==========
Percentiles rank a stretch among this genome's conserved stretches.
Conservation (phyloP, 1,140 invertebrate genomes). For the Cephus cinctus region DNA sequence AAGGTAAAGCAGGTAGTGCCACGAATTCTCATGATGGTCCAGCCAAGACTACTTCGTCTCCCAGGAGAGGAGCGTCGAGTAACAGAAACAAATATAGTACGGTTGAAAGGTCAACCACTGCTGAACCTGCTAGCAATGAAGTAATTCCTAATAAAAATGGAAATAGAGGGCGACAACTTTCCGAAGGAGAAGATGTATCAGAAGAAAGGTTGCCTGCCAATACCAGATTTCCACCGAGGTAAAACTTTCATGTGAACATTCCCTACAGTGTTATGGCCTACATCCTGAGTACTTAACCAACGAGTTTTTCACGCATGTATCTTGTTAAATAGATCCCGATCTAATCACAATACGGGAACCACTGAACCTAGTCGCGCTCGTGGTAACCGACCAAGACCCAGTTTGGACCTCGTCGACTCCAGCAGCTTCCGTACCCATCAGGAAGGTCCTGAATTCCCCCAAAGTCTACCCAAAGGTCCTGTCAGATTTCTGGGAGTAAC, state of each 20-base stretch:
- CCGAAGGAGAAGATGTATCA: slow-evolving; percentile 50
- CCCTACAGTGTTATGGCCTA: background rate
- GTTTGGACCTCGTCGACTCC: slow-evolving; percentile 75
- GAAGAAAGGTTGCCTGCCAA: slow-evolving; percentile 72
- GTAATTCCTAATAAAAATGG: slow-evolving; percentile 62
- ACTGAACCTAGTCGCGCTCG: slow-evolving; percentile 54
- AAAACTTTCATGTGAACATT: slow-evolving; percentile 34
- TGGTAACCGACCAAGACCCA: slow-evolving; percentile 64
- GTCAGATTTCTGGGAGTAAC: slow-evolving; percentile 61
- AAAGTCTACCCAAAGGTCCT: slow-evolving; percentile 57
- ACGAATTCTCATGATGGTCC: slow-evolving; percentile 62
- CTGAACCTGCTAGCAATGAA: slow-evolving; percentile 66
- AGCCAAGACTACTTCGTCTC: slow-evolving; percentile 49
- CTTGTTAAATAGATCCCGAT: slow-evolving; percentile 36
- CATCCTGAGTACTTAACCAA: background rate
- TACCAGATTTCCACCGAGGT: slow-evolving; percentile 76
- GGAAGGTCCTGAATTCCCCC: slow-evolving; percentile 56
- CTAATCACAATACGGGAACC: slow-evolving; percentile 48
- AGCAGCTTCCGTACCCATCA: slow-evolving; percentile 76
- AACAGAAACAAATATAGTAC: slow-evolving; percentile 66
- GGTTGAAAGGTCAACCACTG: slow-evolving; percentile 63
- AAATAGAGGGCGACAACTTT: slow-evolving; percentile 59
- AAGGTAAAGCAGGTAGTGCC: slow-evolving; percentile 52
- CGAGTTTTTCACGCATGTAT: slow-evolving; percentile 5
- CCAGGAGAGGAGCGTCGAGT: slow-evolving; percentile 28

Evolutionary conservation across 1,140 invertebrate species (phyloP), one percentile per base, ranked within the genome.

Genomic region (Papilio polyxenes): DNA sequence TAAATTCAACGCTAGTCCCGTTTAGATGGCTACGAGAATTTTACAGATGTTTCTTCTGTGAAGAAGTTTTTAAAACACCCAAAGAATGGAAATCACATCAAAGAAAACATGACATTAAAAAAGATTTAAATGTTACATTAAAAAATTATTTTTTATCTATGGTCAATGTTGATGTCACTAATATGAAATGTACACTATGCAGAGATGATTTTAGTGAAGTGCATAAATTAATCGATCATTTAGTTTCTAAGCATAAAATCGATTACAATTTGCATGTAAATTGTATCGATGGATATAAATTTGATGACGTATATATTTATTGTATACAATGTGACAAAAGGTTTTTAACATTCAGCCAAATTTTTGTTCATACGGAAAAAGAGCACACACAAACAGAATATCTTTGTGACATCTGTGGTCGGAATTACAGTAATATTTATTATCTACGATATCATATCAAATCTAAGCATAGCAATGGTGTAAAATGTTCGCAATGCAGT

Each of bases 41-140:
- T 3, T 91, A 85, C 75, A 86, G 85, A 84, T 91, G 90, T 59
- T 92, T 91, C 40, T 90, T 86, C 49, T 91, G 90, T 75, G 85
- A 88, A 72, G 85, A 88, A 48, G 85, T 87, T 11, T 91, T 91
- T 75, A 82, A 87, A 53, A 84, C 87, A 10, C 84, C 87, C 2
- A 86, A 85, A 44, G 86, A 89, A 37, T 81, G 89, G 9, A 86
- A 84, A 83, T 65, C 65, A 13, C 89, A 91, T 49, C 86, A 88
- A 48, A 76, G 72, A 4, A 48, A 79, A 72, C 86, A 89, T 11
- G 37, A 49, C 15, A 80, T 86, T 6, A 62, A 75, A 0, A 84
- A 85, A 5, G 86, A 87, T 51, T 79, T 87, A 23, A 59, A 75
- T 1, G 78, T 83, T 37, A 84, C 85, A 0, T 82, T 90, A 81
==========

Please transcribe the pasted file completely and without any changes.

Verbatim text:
Percentiles rank a stretch among this genome's conserved stretches.
Conservation (phyloP, 1,140 invertebrate genomes). For the Cephus cinctus region DNA sequence AAGGTAAAGCAGGTAGTGCCACGAATTCTCATGATGGTCCAGCCAAGACTACTTCGTCTCCCAGGAGAGGAGCGTCGAGTAACAGAAACAAATATAGTACGGTTGAAAGGTCAACCACTGCTGAACCTGCTAGCAATGAAGTAATTCCTAATAAAAATGGAAATAGAGGGCGACAACTTTCCGAAGGAGAAGATGTATCAGAAGAAAGGTTGCCTGCCAATACCAGATTTCCACCGAGGTAAAACTTTCATGTGAACATTCCCTACAGTGTTATGGCCTACATCCTGAGTACTTAACCAACGAGTTTTTCACGCATGTATCTTGTTAAATAGATCCCGATCTAATCACAATACGGGAACCACTGAACCTAGTCGCGCTCGTGGTAACCGACCAAGACCCAGTTTGGACCTCGTCGACTCCAGCAGCTTCCGTACCCATCAGGAAGGTCCTGAATTCCCCCAAAGTCTACCCAAAGGTCCTGTCAGATTTCTGGGAGTAAC, state of each 20-base stretch:
- CCGAAGGAGAAGATGTATCA: slow-evolving; percentile 50
- CCCTACAGTGTTATGGCCTA: background rate
- GTTTGGACCTCGTCGACTCC: slow-evolving; percentile 75
- GAAGAAAGGTTGCCTGCCAA: slow-evolving; percentile 72
- GTAATTCCTAATAAAAATGG: slow-evolving; percentile 62
- ACTGAACCTAGTCGCGCTCG: slow-evolving; percentile 54
- AAAACTTTCATGTGAACATT: slow-evolving; percentile 34
- TGGTAACCGACCAAGACCCA: slow-evolving; percentile 64
- GTCAGATTTCTGGGAGTAAC: slow-evolving; percentile 61
- AAAGTCTACCCAAAGGTCCT: slow-evolving; percentile 57
- ACGAATTCTCATGATGGTCC: slow-evolving; percentile 62
- CTGAACCTGCTAGCAATGAA: slow-evolving; percentile 66
- AGCCAAGACTACTTCGTCTC: slow-evolving; percentile 49
- CTTGTTAAATAGATCCCGAT: slow-evolving; percentile 36
- CATCCTGAGTACTTAACCAA: background rate
- TACCAGATTTCCACCGAGGT: slow-evolving; percentile 76
- GGAAGGTCCTGAATTCCCCC: slow-evolving; percentile 56
- CTAATCACAATACGGGAACC: slow-evolving; percentile 48
- AGCAGCTTCCGTACCCATCA: slow-evolving; percentile 76
- AACAGAAACAAATATAGTAC: slow-evolving; percentile 66
- GGTTGAAAGGTCAACCACTG: slow-evolving; percentile 63
- AAATAGAGGGCGACAACTTT: slow-evolving; percentile 59
- AAGGTAAAGCAGGTAGTGCC: slow-evolving; percentile 52
- CGAGTTTTTCACGCATGTAT: slow-evolving; percentile 5
- CCAGGAGAGGAGCGTCGAGT: slow-evolving; percentile 28

Evolutionary conservation across 1,140 invertebrate species (phyloP), one percentile per base, ranked within the genome.

Genomic region (Papilio polyxenes): DNA sequence TAAATTCAACGCTAGTCCCGTTTAGATGGCTACGAGAATTTTACAGATGTTTCTTCTGTGAAGAAGTTTTTAAAACACCCAAAGAATGGAAATCACATCAAAGAAAACATGACATTAAAAAAGATTTAAATGTTACATTAAAAAATTATTTTTTATCTATGGTCAATGTTGATGTCACTAATATGAAATGTACACTATGCAGAGATGATTTTAGTGAAGTGCATAAATTAATCGATCATTTAGTTTCTAAGCATAAAATCGATTACAATTTGCATGTAAATTGTATCGATGGATATAAATTTGATGACGTATATATTTATTGTATACAATGTGACAAAAGGTTTTTAACATTCAGCCAAATTTTTGTTCATACGGAAAAAGAGCACACACAAACAGAATATCTTTGTGACATCTGTGGTCGGAATTACAGTAATATTTATTATCTACGATATCATATCAAATCTAAGCATAGCAATGGTGTAAAATGTTCGCAATGCAGT

Each of bases 41-140:
- T 3, T 91, A 85, C 75, A 86, G 85, A 84, T 91, G 90, T 59
- T 92, T 91, C 40, T 90, T 86, C 49, T 91, G 90, T 75, G 85
- A 88, A 72, G 85, A 88, A 48, G 85, T 87, T 11, T 91, T 91
- T 75, A 82, A 87, A 53, A 84, C 87, A 10, C 84, C 87, C 2
- A 86, A 85, A 44, G 86, A 89, A 37, T 81, G 89, G 9, A 86
- A 84, A 83, T 65, C 65, A 13, C 89, A 91, T 49, C 86, A 88
- A 48, A 76, G 72, A 4, A 48, A 79, A 72, C 86, A 89, T 11
- G 37, A 49, C 15, A 80, T 86, T 6, A 62, A 75, A 0, A 84
- A 85, A 5, G 86, A 87, T 51, T 79, T 87, A 23, A 59, A 75
- T 1, G 78, T 83, T 37, A 84, C 85, A 0, T 82, T 90, A 81